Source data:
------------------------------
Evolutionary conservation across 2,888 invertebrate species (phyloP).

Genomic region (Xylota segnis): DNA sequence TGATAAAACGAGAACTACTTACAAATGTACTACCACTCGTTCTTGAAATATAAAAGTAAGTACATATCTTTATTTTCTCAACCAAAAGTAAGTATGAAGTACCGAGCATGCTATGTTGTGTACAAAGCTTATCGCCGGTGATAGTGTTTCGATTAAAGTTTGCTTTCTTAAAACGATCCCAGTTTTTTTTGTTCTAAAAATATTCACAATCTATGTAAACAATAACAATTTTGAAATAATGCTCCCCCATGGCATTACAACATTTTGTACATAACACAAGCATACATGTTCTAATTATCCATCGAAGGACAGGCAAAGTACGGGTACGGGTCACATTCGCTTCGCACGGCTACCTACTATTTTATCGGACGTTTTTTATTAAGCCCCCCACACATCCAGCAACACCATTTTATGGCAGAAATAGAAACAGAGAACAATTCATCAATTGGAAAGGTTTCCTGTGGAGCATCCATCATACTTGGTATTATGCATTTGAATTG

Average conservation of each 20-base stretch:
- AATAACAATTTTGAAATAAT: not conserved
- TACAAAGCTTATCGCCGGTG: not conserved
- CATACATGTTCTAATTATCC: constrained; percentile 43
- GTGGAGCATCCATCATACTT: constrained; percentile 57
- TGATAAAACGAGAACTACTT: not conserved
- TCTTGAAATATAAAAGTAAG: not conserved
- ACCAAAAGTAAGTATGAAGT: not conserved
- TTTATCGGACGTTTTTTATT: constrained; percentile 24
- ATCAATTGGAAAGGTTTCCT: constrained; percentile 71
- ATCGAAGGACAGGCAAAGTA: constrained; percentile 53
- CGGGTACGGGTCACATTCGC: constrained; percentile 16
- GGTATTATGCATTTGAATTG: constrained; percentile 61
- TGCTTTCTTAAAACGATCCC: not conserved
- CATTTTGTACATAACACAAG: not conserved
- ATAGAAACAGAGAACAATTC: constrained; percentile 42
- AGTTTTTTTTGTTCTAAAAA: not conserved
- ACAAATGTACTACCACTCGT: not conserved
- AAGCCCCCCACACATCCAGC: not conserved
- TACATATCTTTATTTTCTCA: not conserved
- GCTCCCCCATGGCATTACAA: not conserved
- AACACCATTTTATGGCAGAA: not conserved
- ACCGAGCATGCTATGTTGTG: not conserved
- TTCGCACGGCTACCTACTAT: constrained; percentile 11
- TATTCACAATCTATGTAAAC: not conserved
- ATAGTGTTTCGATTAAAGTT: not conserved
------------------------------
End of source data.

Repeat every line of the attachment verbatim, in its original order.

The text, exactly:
Evolutionary conservation across 2,888 invertebrate species (phyloP).

Genomic region (Xylota segnis): DNA sequence TGATAAAACGAGAACTACTTACAAATGTACTACCACTCGTTCTTGAAATATAAAAGTAAGTACATATCTTTATTTTCTCAACCAAAAGTAAGTATGAAGTACCGAGCATGCTATGTTGTGTACAAAGCTTATCGCCGGTGATAGTGTTTCGATTAAAGTTTGCTTTCTTAAAACGATCCCAGTTTTTTTTGTTCTAAAAATATTCACAATCTATGTAAACAATAACAATTTTGAAATAATGCTCCCCCATGGCATTACAACATTTTGTACATAACACAAGCATACATGTTCTAATTATCCATCGAAGGACAGGCAAAGTACGGGTACGGGTCACATTCGCTTCGCACGGCTACCTACTATTTTATCGGACGTTTTTTATTAAGCCCCCCACACATCCAGCAACACCATTTTATGGCAGAAATAGAAACAGAGAACAATTCATCAATTGGAAAGGTTTCCTGTGGAGCATCCATCATACTTGGTATTATGCATTTGAATTG

Average conservation of each 20-base stretch:
- AATAACAATTTTGAAATAAT: not conserved
- TACAAAGCTTATCGCCGGTG: not conserved
- CATACATGTTCTAATTATCC: constrained; percentile 43
- GTGGAGCATCCATCATACTT: constrained; percentile 57
- TGATAAAACGAGAACTACTT: not conserved
- TCTTGAAATATAAAAGTAAG: not conserved
- ACCAAAAGTAAGTATGAAGT: not conserved
- TTTATCGGACGTTTTTTATT: constrained; percentile 24
- ATCAATTGGAAAGGTTTCCT: constrained; percentile 71
- ATCGAAGGACAGGCAAAGTA: constrained; percentile 53
- CGGGTACGGGTCACATTCGC: constrained; percentile 16
- GGTATTATGCATTTGAATTG: constrained; percentile 61
- TGCTTTCTTAAAACGATCCC: not conserved
- CATTTTGTACATAACACAAG: not conserved
- ATAGAAACAGAGAACAATTC: constrained; percentile 42
- AGTTTTTTTTGTTCTAAAAA: not conserved
- ACAAATGTACTACCACTCGT: not conserved
- AAGCCCCCCACACATCCAGC: not conserved
- TACATATCTTTATTTTCTCA: not conserved
- GCTCCCCCATGGCATTACAA: not conserved
- AACACCATTTTATGGCAGAA: not conserved
- ACCGAGCATGCTATGTTGTG: not conserved
- TTCGCACGGCTACCTACTAT: constrained; percentile 11
- TATTCACAATCTATGTAAAC: not conserved
- ATAGTGTTTCGATTAAAGTT: not conserved